Professor Murray added: “It is an open question whether adultery continues to be viable as criminal law even though it remains on the books in 24 states and territories. Nobody is going to be going to jail for it. But it is used in divorce and custody cases and even in some employment cases.”
A number of law professors, including Joanna L. Grossman of Hofstra University, said one reason that adultery laws remain on the books is that getting rid of them would require politicians to declare their opposition to them, something few would do. In addition, many like the idea of the criminal code serving as a kind of moral guide even if certain laws are almost never applied.
Petraeus is a retired four-star general who collects a military pension and remains subject to military codes of conduct that prohibit adultery. But Diane H. Mazur, a professor of law at the University of Florida and a former Air Force officer, said that the chances of the Army’s calling Petraeus back to active service in order to court-martial him over adultery are zero, as are any chances of state criminal charges’ being brought.
“That would be reserved for the most unimaginably serious circumstances,” Professor Mazur said. Even within the military code, she added, adultery is charged as a criminal offense only when “the conduct of the accused was to the prejudice of good order and discipline in the armed forces,” she read from the manual for courts-martial. That meant something larger than seemed at stake here.
Professor Murray said her research had led her to conclude that laws regulating sex emanated from a notion that sex should occur only within marriage. Criminal law, she said, was there to reinforce marriage as the legal locus for sex. So any other circumstance — sex in public or with a member of the same sex, or adultery — was a violation of marriage. “Now we live in an age when sex is not limited to marriage and laws are slowly responding to that,” she said. “But we still love marriage. Nobody is going to say adultery is O.K.”
Petraeus Predecessor Had Hundreds of Adulterous Affairs
By Stephen Kinzer/ November 10, 2012
Walking through the lobby of the CIA headquarters in Langley, Virginia, after handing in his resignation on Friday, David H. Petraeus passed a bas-relief sculpture of Allen Dulles, who led the agency in the 1950s and early ’60s. Below it is the motto, “His Monument Is Around Us.”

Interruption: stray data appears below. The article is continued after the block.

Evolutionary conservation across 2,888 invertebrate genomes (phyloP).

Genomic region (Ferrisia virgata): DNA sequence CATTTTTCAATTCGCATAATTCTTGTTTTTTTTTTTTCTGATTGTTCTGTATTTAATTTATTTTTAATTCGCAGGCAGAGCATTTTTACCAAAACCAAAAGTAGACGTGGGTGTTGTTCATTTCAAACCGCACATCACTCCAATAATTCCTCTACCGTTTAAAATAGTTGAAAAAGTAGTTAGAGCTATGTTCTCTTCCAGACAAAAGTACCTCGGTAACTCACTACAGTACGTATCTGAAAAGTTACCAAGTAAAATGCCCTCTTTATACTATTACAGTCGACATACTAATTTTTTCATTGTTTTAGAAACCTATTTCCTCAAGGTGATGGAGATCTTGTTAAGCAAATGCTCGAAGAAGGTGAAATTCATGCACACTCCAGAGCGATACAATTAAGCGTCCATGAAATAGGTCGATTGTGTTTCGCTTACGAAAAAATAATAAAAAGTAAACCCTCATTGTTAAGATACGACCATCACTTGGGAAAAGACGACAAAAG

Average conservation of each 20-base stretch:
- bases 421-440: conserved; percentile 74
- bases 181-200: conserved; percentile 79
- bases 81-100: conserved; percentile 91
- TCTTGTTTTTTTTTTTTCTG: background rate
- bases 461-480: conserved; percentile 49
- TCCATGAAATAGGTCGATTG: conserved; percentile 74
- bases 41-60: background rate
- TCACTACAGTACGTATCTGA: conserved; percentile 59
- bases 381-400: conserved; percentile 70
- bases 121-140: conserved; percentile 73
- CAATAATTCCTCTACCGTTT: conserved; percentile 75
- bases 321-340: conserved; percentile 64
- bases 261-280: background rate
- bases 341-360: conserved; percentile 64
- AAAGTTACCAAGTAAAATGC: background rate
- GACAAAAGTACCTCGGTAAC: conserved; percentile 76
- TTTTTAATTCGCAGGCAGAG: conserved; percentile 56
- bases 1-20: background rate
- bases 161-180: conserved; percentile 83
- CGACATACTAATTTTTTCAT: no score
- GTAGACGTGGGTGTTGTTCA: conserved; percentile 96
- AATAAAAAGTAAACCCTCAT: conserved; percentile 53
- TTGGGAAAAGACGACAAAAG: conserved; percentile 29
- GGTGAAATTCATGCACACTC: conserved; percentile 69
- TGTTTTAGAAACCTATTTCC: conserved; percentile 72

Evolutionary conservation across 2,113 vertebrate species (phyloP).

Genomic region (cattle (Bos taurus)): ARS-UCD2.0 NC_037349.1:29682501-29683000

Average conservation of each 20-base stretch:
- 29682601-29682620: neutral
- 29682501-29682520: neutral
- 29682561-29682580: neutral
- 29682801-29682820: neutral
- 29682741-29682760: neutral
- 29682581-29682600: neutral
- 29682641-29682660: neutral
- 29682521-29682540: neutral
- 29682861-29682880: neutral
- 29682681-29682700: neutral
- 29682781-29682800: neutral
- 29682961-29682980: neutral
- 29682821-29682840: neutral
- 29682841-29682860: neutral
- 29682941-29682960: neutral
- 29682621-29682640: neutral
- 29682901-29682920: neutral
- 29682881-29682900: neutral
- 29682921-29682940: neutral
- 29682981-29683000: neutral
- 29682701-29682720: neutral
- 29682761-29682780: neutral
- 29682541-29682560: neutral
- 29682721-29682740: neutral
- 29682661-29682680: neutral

Both men ran the CIA during some of its most active years, Dulles during the early cold war and Mr. Petraeus during the era of drone strikes and counterinsurgency operations. And both, it turns out, had high-profile extramarital affairs.
But private life for a CIA director today is apparently quite different from what it was in the Dulles era. Mr. Petraeus resigned after admitting to a single affair; Allen Dulles had, as his sister, Eleanor, wrote later, “at least a hundred.”
Indeed, the contrast between Dulles’s story and that of Mr. Petraeus reflects how fully the life of public servants has changed in the United States.
Dulles ran the agency from 1953 to 1961, and he had a profound effect on America’s role in the cold war. Together with his brother, Secretary of State John Foster Dulles, he exercised enormous power and helped overthrow governments from Iran to Guatemala to Congo.
He was also a serial adulterer. Dulles was married in 1920, but he and his wife, Clover, had a difficult home life. She was sensitive and introverted, while he was handsome and charming — and a skilled seducer.
His affairs were legendary. The writer Rebecca West, asked once whether she had been one of his girlfriends, famously replied, “Alas, no, but I wish I had been.”
For most of the 1920 and ’30s, Dulles worked with his brother at the Wall Street law firm of Sullivan & Cromwell. He often took extended foreign trips, and the letters he wrote home to Clover were full of references to other women that could at best be read as insensitive, at worst as taunting.
In one he wrote of a night out with “an attractive (not beautiful) Irish-French female whom I took to Scheherazade, where we stayed until the early hours.” In another, the subject was a “rather good-looking” English woman with whom he “danced and drank champagne until quite late.”
Other women he reported meeting included “a charming widow,” “a most pleasant companion,” “a young English damsel,” “a very delightful person” and “a sensible soul, also by no means ugly.”
After one Atlantic crossing he proudly wrote to Clover that “on the whole I have kept rather free from any entanglements, and in particular there have been no ladies on board with whom I have particularly consorted.”